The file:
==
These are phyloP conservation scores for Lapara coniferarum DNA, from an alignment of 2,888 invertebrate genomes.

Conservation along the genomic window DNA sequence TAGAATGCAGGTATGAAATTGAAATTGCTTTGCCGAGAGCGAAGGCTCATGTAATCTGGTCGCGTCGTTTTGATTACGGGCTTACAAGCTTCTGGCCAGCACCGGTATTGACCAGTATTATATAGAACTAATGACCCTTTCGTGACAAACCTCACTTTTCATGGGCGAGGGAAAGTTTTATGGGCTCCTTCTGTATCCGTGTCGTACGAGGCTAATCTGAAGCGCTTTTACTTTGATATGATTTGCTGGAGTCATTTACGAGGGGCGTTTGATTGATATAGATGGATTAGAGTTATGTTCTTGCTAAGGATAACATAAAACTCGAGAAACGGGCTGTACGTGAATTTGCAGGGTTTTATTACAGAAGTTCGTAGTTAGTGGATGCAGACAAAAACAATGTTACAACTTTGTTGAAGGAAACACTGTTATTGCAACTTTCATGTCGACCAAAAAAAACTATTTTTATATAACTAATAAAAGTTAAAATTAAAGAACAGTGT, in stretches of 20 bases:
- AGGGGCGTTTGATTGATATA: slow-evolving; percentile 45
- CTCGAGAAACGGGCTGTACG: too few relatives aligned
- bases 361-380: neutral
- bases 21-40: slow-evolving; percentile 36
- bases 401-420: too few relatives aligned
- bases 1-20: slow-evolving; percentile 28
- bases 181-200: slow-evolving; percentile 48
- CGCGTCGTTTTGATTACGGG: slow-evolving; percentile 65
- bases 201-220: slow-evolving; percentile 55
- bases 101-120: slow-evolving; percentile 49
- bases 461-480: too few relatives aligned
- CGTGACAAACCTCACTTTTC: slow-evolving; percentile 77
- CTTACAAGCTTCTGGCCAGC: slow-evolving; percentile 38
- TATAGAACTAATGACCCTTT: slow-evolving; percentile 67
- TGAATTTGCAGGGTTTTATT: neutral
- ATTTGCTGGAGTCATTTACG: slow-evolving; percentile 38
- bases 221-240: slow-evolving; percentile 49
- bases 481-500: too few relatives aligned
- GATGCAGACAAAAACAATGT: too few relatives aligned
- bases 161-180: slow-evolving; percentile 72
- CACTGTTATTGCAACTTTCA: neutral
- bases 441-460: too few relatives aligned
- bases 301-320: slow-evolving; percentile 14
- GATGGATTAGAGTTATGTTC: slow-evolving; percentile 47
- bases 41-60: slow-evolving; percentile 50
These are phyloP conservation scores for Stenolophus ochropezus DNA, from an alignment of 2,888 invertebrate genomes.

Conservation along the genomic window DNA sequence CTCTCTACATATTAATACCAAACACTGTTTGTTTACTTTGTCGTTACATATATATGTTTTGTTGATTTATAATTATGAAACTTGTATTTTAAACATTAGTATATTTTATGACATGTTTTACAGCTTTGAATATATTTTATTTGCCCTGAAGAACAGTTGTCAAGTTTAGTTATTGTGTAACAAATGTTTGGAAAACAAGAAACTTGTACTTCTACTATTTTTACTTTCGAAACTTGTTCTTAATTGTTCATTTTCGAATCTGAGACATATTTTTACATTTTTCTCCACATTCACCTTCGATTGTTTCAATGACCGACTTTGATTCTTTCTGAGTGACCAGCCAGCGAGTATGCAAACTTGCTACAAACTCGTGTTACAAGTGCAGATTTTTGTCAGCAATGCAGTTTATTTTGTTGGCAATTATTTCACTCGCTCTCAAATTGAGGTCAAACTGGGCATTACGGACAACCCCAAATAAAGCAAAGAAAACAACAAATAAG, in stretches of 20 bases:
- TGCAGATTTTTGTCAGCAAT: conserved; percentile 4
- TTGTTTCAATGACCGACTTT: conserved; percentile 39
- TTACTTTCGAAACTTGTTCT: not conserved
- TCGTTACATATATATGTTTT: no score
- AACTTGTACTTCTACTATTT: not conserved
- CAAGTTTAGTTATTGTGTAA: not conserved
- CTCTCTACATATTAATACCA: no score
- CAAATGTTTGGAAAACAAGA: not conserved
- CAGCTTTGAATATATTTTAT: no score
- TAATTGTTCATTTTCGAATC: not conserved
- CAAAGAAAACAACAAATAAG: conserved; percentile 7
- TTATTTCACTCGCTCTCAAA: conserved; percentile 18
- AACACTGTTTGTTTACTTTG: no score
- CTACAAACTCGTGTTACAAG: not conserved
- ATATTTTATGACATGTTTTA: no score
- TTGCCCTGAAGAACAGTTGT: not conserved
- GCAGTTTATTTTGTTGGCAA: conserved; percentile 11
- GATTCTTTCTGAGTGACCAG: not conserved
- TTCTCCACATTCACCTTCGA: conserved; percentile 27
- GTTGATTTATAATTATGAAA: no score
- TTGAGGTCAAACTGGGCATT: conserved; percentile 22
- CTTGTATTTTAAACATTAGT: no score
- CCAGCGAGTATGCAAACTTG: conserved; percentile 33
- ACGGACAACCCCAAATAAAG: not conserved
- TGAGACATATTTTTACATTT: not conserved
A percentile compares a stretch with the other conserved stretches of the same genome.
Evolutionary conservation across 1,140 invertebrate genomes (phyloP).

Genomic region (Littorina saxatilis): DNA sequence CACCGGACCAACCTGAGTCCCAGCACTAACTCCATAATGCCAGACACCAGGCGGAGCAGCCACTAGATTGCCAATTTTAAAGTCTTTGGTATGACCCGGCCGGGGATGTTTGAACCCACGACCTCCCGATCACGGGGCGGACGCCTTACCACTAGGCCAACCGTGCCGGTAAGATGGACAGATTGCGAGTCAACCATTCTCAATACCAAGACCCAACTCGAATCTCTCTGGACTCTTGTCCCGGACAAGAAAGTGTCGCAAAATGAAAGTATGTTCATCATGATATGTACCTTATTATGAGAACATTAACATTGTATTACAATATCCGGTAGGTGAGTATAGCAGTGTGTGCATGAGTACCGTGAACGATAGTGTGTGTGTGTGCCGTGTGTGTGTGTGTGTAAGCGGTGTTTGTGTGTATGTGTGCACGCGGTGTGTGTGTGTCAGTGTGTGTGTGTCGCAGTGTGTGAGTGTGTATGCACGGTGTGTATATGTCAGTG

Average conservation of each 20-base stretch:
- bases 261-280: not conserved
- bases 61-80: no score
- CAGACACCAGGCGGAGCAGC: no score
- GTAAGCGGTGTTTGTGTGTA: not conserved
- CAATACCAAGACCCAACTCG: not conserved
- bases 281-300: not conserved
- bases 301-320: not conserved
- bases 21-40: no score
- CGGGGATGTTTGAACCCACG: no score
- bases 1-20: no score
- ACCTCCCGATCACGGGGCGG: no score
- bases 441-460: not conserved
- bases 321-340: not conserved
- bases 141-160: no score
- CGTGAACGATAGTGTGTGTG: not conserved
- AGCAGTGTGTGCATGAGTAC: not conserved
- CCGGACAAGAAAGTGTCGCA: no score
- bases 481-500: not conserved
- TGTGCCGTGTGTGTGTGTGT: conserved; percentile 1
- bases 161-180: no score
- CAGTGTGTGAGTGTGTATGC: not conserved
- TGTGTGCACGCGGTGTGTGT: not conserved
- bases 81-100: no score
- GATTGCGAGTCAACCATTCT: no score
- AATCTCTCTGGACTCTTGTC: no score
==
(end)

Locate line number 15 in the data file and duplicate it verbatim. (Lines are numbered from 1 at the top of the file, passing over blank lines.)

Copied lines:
- CTTACAAGCTTCTGGCCAGC: slow-evolving; percentile 38